I learned my marketing chops in radio. First as a commercial writer / producer and later as a sales rep, I created thousands of campaigns for clients ranging from single store mom and pop retailers to Fortune 100 marketers. Regardless of the message or creativity involved, there was one constant that made radio work in terms of delivering customers, and that was “frequency.”
Frequency is the number of times a radio commercial airs over a specific period of time. When I was a radio sales rep, I quickly learned that an advertiser had to run a certain number of commercials for each event in order to motivate the potential consumers in my audience to take an action. For example, if an auto dealer was promoting a weekend sales event, they might run 30 or 40 commercials in the days leading up to the event. It seemed as if every time that you turned on the station you heard the commercial. That was good, because “frequency” drove the message home and caused consumer action. We knew that the consumer had to be exposed to the message more than once before they “got it.”
Frequency also works on TV. Whether it’s Old Navy, Verizon or Apple, we’re inundated with their TV spots during marketing events.
But what about frequency for social media? Most of us, whether marketers or in our personal social networks, post one time to Facebook and Twitter and think that we’ve gotten the word out. Facebook and Twitter work just like radio and TV in that the audience is there for a specific period of time, and, unless our message is at the forefront on their wall or Twitter feed when they are, they are not going to see, or react to it.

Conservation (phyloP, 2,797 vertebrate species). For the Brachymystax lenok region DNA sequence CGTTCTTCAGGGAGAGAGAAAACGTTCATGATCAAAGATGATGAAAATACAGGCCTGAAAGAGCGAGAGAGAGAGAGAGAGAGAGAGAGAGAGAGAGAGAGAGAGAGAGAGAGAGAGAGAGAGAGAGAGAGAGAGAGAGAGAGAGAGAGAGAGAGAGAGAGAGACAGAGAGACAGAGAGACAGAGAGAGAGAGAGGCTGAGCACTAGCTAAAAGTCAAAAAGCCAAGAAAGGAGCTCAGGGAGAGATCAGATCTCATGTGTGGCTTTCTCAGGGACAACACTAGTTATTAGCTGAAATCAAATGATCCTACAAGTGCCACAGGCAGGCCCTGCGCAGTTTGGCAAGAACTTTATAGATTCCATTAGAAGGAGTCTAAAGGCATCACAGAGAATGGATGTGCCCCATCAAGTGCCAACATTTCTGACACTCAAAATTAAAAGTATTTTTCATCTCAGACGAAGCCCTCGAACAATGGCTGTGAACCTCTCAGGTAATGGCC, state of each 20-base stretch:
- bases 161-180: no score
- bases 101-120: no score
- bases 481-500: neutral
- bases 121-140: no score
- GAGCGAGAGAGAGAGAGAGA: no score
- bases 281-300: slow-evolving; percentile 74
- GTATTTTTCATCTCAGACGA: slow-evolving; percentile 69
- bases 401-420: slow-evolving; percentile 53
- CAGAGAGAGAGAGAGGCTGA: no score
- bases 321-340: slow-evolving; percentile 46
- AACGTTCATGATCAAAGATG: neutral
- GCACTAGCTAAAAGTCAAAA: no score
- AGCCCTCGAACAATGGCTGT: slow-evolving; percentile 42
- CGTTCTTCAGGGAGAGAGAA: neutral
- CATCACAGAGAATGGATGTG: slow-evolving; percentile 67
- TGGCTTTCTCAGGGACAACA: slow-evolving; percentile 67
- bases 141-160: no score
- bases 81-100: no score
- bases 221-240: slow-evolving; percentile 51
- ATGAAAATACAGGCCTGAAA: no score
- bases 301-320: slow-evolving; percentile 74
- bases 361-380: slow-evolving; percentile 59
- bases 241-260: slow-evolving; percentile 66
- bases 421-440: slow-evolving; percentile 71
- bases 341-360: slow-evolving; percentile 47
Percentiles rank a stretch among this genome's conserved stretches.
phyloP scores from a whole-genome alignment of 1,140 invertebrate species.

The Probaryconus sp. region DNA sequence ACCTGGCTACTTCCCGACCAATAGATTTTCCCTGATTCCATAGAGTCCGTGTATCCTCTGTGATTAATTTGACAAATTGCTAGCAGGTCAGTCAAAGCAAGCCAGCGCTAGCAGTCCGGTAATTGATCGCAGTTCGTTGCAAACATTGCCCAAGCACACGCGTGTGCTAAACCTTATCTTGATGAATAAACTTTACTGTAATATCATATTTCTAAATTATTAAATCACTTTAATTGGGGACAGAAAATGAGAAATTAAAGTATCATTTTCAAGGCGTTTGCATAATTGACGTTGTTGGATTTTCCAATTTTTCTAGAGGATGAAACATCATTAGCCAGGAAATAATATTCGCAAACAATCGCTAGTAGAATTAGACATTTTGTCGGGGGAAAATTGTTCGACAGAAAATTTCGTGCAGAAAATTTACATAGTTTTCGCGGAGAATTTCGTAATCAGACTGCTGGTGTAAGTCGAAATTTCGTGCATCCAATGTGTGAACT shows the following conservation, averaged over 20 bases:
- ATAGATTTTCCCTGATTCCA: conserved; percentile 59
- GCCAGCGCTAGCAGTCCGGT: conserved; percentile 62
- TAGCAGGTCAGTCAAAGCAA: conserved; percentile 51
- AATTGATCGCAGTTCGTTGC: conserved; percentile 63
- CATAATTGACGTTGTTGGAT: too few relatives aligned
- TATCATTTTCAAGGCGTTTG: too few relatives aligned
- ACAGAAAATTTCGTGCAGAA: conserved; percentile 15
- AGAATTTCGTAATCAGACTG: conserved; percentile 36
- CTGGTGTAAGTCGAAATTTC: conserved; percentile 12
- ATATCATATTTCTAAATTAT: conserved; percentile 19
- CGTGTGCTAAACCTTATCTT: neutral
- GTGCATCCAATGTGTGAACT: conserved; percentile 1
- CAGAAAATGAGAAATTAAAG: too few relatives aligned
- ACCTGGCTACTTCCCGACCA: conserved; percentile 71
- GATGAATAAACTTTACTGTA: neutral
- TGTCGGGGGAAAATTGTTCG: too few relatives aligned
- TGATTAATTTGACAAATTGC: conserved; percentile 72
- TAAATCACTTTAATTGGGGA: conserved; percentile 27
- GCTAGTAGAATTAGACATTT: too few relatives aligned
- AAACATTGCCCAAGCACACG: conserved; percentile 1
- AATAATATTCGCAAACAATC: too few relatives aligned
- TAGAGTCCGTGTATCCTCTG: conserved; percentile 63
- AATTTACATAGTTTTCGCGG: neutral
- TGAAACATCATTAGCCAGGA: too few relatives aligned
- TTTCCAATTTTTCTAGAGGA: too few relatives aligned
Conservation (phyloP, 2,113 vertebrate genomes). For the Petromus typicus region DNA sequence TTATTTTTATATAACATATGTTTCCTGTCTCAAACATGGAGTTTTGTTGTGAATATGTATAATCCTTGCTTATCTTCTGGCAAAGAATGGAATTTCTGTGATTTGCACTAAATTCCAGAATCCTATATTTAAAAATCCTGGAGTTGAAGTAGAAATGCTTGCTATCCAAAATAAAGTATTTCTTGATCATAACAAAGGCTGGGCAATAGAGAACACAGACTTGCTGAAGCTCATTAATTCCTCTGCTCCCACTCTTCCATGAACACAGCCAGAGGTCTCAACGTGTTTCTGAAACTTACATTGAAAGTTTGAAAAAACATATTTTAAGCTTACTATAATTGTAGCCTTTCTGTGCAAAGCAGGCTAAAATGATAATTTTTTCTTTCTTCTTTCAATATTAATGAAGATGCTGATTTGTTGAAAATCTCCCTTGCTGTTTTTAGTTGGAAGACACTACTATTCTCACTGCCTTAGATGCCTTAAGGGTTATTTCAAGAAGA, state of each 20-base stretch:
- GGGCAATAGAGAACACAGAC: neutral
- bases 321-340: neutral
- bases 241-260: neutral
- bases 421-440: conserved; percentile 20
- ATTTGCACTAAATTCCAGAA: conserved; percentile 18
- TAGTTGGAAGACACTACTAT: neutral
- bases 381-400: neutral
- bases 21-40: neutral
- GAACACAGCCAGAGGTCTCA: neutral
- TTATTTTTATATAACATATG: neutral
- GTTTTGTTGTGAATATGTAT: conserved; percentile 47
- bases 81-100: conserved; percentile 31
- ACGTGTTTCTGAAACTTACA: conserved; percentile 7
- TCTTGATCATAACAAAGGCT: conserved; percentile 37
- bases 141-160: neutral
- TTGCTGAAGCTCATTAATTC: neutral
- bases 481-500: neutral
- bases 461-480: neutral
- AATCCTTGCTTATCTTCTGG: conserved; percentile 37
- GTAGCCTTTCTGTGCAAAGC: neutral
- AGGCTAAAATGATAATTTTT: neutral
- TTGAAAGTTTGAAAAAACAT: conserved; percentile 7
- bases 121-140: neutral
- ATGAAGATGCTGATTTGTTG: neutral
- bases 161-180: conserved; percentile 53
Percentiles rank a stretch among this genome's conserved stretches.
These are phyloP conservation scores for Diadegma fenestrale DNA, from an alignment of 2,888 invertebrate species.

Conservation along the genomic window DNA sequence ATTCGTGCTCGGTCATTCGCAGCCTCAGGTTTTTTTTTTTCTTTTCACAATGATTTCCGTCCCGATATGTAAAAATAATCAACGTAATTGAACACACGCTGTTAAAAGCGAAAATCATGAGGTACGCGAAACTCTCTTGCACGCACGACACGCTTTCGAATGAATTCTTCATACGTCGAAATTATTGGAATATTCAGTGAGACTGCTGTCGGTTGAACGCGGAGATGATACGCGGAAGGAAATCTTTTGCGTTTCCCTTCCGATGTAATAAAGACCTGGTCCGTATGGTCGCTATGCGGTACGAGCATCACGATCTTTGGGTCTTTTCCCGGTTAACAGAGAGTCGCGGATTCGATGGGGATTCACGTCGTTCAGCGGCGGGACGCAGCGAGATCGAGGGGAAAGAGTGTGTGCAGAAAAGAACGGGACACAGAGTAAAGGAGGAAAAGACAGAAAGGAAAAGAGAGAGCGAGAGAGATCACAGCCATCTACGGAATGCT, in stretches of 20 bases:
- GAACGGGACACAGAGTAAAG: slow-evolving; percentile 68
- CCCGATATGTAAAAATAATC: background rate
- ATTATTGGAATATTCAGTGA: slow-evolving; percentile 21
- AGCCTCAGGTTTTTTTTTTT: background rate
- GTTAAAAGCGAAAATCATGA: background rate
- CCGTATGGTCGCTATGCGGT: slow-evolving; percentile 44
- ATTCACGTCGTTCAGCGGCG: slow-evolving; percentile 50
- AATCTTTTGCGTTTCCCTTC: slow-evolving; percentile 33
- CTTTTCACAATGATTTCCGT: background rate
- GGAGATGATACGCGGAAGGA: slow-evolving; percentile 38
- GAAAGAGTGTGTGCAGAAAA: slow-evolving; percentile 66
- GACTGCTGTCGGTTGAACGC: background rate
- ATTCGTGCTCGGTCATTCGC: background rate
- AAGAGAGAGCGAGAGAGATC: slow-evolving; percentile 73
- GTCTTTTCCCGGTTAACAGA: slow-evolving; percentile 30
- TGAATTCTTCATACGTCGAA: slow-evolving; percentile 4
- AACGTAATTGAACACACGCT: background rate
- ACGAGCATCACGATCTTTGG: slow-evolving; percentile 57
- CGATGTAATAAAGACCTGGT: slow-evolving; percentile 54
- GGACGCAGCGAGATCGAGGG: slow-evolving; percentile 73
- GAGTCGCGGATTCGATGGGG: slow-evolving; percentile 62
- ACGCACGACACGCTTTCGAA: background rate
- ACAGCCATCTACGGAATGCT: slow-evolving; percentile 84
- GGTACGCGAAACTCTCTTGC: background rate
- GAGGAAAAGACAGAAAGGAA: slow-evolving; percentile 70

We might check our Facebook page a couple of times a day. This is just like listening to the radio on the way to and from work.
If I want you to see my message, it needs to be on your wall or Twitter feed when you are looking at it. Not many people scroll back through all the posts since their last log on. So, to be effective, the message needs to be there when the consumer is.
There’s a lot of research that shows us Facebook and Twitter usage. One of the key periods for Facebook usage is late afternoon, just before people go home from work. They are killing time by logging on to their social networks (by mobile device if their company net has blocked them). To reach this audience, I might post at 3:30pm one day, 4pm the next day and 4:30pm on the third day. I’ve covered a 90 minute spectrum in this crucial time period. And, if some of my friends see the message more than once, that’s all the better!
The concept of frequency is what makes radio and TV effective, and it works the same for social media. There are several apps that allow you to pre-schedule posts and Tweets (we like Hootsuite) so that you can create frequency with your messaging. When you design a frequency element to your messaging, develop three or four versions of the message – after all, this is “social” media.
Once you apply “frequency” to your social media messaging, you’ll see a greater return in consumer engagement and action.